How sustainability can strengthen airline brands
This is the introduction to our brand new Sustainability White Paper. To read and download it all, go to our Sustainability Hub.
Earlier this year, a group of Swiss academics carried out an observational field study involving a final sample of 63,520 bookings made with a Swiss airline, which we assume is SWISS, as the researchers talk about the airline serving destinations globally.
What the study found was that though many passengers might have good intentions, “the median willingness-to-pay to voluntarily offset a ton of carbon dioxide from flight-related emissions is zero, with the mean willingness-to-pay being around 1 EUR.”
That’s €1, in one of the most environmentally aware markets in the world.
Meanwhile the uptake for Ryanair’s voluntary carbon offsetting scheme is as low as 3%, despite the scheme offering offsets for surprisingly low prices – e.g €1.20 for a flight from Dublin to Paris.
The carbon calculator for myclimate for instance, provides a much higher figure for this route – €10.
This value-action gap, where good intentions are not always backed up by money, was identified by Euromonitor in its 2022 Global Trends study, which showed that:
“Affordability remains an obstacle to make sustainable products mainstream. In 2021, 43% of professionals reported that the lack of consumer willingness to pay more for these products is a significant barrier.”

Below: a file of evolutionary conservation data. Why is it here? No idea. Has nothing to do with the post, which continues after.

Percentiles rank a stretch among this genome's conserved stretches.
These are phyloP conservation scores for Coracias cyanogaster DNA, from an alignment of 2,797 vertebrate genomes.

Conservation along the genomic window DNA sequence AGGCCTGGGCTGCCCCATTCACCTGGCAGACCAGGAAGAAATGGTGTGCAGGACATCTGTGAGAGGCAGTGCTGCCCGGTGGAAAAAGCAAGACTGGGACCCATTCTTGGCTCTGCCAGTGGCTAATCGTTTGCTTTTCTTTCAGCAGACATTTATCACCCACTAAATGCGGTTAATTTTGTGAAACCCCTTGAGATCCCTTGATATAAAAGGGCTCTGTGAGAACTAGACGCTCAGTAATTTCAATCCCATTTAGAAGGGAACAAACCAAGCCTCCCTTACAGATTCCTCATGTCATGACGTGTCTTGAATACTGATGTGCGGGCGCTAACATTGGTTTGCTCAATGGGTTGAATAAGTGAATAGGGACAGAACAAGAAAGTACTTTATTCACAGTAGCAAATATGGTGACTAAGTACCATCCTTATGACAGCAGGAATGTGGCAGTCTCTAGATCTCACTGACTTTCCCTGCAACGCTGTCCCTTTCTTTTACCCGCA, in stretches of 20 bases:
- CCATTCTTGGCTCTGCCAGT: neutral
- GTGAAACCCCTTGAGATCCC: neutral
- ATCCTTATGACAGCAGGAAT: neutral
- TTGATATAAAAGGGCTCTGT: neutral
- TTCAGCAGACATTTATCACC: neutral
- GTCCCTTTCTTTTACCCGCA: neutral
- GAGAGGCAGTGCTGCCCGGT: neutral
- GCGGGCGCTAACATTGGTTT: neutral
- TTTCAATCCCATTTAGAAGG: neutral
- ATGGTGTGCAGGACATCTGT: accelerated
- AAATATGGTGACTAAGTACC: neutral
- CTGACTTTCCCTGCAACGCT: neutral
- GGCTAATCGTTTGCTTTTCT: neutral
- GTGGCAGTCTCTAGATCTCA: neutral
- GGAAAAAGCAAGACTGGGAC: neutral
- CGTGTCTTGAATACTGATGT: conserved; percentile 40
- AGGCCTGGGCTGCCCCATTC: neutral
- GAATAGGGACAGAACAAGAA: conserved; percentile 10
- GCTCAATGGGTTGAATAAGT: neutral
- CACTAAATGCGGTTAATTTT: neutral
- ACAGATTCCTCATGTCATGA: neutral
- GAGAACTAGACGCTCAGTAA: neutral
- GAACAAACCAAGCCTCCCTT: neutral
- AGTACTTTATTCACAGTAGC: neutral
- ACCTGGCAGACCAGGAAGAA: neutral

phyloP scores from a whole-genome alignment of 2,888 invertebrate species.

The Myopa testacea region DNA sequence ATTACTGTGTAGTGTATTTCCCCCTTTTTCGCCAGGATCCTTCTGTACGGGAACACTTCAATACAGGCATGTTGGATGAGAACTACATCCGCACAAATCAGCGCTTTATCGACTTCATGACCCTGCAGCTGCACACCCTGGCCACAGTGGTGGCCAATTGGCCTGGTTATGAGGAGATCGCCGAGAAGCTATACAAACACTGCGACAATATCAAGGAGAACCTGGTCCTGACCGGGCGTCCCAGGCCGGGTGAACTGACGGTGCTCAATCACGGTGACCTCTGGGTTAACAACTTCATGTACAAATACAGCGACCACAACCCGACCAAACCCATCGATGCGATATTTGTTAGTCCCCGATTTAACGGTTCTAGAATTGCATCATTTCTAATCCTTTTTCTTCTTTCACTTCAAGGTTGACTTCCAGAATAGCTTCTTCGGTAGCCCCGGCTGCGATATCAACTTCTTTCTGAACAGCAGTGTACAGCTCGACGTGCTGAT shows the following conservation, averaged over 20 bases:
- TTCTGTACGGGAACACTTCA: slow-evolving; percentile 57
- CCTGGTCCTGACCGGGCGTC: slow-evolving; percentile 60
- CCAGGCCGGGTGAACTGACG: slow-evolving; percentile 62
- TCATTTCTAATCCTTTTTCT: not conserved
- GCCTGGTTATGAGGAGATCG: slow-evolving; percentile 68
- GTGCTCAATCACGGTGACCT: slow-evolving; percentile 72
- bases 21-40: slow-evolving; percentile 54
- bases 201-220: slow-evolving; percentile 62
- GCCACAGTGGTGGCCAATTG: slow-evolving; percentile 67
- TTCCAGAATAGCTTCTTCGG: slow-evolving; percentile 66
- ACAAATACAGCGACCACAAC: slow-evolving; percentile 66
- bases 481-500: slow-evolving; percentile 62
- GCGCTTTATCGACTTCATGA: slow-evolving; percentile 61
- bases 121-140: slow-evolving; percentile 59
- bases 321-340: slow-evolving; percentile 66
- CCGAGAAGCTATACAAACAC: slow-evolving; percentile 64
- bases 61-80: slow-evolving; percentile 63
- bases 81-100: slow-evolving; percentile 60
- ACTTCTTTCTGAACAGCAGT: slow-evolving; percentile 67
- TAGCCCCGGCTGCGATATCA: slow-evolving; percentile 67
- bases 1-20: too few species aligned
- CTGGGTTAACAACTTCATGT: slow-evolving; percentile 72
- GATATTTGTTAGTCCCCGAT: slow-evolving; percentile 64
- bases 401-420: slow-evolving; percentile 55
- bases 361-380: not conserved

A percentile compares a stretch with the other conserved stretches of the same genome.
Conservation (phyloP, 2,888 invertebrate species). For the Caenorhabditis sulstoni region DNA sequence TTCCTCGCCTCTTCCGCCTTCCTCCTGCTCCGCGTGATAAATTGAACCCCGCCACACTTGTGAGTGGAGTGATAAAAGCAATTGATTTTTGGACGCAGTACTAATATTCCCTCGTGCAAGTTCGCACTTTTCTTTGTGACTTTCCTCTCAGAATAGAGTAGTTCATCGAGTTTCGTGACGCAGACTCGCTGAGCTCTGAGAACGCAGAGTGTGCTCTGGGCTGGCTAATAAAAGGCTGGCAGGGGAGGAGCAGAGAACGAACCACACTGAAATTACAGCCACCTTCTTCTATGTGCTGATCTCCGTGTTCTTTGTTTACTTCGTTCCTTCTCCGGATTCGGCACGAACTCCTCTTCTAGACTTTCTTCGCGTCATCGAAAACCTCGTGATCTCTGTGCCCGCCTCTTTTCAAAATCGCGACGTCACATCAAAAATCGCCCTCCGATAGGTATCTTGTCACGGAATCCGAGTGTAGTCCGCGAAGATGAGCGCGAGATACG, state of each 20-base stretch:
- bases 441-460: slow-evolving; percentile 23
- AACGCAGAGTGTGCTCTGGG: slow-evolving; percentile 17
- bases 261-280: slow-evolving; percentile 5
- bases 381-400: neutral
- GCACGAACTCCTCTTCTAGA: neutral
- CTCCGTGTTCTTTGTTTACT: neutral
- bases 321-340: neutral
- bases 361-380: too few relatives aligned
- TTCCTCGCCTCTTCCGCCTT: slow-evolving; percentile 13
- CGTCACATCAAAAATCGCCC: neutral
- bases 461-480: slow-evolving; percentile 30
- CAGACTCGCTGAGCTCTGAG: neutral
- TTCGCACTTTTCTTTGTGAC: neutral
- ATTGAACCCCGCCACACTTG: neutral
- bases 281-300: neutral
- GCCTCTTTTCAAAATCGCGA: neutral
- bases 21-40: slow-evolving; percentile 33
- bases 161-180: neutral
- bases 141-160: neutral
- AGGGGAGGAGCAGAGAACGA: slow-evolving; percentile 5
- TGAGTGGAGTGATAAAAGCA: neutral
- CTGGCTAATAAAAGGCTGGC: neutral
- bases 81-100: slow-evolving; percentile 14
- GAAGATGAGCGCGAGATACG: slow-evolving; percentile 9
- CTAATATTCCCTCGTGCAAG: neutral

So if most passengers aren’t translating intent into action when it comes to the environment, do airlines really have much to worry about in the short term when it comes to consumer pressure
In fact, as we show in this position paper:
1 – Environmental concerns among the travelling public are real and growing.
2 – However, few consumers, and that includes airline passengers, will voluntarily pay some kind of environmental surcharge (via a voluntary carbon offset scheme). The expectation is that businesses should take care of sustainability.
3 – Most importantly, airlines that push sustainability to the forefront are poised to strengthen their brand, and gain a significant competitive advantage.
This is because sustainability is more of a ‘pull’ than ‘push’ factor.
4 – A sustainability threat to airlines comes from the corporate sector. This is a trend we saw pre Covid, where environmental groups are successfully putting sustainability on the agenda at shareholder meetings.
Again, in the all important corporate space, airlines that are more sustainable, can benefit commercially.